Bougainville’s White Ribbon campaign to “Stop Violence Against Women”

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 BY JENNIFER NKUI

Women in Bougainville came together today to commemorate ‘White Ribbon Day’ and also to make their stance against ‘Violence against Women and Girls’.
The day’s programme started this morning at around 8:30am with a white ribbon breakfast at the Kuri Village Resort in Buka Town and a march from the resort through the streets of Buka Town to the Bel Isi Park where the official programme to commemorate the day was held.

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The march against violence against women was led by the three women members of the ABG House of Representatives, the ABG health minister Rose Pihei, member representing the women of North Bougainville Elizabeth Burain and member representing the women of Central Bougainville Joan Jerome. Present also for the day’s celebrations were Emily, Charley and Jeffery from the Department of Foreign Affairs and Trade, Hona Holan from the Bougainville Women’s Federation, Agnes Titus form UN Women, 22 male inmates from Bekut Correctional Institute, Bougainville Police Service personnel’s, staff from the law and justice sector and the general public.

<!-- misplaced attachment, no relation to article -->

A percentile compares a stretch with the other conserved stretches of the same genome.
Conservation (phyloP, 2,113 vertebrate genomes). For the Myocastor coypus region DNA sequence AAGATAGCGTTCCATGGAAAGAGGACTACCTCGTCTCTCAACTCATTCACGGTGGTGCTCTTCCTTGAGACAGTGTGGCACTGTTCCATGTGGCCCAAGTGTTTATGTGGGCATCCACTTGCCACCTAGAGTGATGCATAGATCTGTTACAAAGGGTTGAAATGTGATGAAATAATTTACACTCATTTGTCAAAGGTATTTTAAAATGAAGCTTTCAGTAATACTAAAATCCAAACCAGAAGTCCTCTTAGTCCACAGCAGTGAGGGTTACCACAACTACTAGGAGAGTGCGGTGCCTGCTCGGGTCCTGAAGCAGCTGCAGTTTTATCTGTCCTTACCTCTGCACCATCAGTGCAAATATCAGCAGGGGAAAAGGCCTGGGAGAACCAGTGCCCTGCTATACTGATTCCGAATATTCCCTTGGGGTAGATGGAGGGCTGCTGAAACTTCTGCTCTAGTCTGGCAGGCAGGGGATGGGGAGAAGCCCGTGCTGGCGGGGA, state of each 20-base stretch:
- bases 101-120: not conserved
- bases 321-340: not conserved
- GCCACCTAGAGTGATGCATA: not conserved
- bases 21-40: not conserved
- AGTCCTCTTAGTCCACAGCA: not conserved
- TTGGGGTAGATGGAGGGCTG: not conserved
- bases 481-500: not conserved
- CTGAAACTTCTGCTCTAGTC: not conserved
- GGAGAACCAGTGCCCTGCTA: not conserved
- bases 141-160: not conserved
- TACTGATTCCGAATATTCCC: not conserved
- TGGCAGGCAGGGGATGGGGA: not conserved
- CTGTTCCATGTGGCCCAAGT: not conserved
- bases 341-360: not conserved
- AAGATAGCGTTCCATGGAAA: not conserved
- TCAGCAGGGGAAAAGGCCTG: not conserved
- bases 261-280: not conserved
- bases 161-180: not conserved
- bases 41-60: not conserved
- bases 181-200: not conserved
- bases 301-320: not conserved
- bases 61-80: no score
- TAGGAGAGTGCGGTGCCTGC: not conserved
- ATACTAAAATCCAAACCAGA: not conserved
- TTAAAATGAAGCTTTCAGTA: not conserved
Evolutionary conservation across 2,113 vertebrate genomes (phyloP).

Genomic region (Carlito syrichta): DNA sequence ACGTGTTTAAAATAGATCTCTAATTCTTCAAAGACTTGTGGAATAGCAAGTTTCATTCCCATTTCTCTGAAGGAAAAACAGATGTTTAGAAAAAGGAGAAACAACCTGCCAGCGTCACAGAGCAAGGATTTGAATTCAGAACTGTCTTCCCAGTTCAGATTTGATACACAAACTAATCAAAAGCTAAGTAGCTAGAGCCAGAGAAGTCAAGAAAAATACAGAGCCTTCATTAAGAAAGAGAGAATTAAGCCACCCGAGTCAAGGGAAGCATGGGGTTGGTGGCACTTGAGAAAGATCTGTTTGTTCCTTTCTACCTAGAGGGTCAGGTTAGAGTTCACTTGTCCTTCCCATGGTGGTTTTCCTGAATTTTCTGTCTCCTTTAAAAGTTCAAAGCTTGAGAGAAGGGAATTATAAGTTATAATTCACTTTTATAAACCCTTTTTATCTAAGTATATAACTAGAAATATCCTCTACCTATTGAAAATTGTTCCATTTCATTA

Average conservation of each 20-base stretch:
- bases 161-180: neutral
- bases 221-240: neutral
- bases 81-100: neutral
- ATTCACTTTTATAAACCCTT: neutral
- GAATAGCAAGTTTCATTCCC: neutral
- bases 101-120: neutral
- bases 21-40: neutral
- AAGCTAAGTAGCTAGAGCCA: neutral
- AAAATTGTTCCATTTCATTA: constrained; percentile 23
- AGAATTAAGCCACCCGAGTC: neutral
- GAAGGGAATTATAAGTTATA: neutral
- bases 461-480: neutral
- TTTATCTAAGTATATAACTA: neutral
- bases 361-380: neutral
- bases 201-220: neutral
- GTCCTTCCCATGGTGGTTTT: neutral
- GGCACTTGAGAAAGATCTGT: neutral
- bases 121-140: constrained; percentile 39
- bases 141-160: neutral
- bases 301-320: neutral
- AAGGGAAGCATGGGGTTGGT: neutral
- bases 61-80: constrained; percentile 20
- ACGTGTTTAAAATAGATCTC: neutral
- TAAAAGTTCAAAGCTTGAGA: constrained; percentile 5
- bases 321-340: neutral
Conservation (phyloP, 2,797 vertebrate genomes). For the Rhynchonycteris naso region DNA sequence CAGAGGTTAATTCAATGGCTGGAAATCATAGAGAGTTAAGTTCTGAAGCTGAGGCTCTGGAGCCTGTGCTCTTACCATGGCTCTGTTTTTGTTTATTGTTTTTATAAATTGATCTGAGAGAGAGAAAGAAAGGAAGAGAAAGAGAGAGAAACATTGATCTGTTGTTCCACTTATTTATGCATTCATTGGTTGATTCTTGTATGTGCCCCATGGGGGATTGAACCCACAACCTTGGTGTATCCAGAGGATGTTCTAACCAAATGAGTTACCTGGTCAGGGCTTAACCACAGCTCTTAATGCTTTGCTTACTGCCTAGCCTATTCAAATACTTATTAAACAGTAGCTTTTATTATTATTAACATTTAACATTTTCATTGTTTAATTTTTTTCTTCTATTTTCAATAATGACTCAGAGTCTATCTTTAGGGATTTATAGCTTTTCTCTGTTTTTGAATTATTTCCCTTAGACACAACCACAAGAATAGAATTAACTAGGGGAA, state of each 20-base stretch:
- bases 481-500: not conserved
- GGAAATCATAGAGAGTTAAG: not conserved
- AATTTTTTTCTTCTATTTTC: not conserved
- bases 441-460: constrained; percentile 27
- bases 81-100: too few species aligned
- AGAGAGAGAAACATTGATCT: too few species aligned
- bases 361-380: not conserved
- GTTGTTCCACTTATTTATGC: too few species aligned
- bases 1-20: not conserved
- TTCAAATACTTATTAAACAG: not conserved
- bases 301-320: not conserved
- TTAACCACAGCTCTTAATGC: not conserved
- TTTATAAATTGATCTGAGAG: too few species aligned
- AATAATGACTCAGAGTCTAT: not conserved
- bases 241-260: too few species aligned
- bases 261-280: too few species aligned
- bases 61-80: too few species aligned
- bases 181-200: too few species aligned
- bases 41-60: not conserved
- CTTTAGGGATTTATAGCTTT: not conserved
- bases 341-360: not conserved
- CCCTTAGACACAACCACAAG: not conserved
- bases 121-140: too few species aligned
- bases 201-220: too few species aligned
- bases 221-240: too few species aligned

As the first speaker of the day, Agnes Titus explained that the gathering together of both men and women today is purposely to act and campaign against the big common issue of violence against women and children. After recalling all the Bougainville women who have died as a result of violence, Mrs. Titus stressed that violence against girls and women is common in the region because women are not being respected by their male counterparts.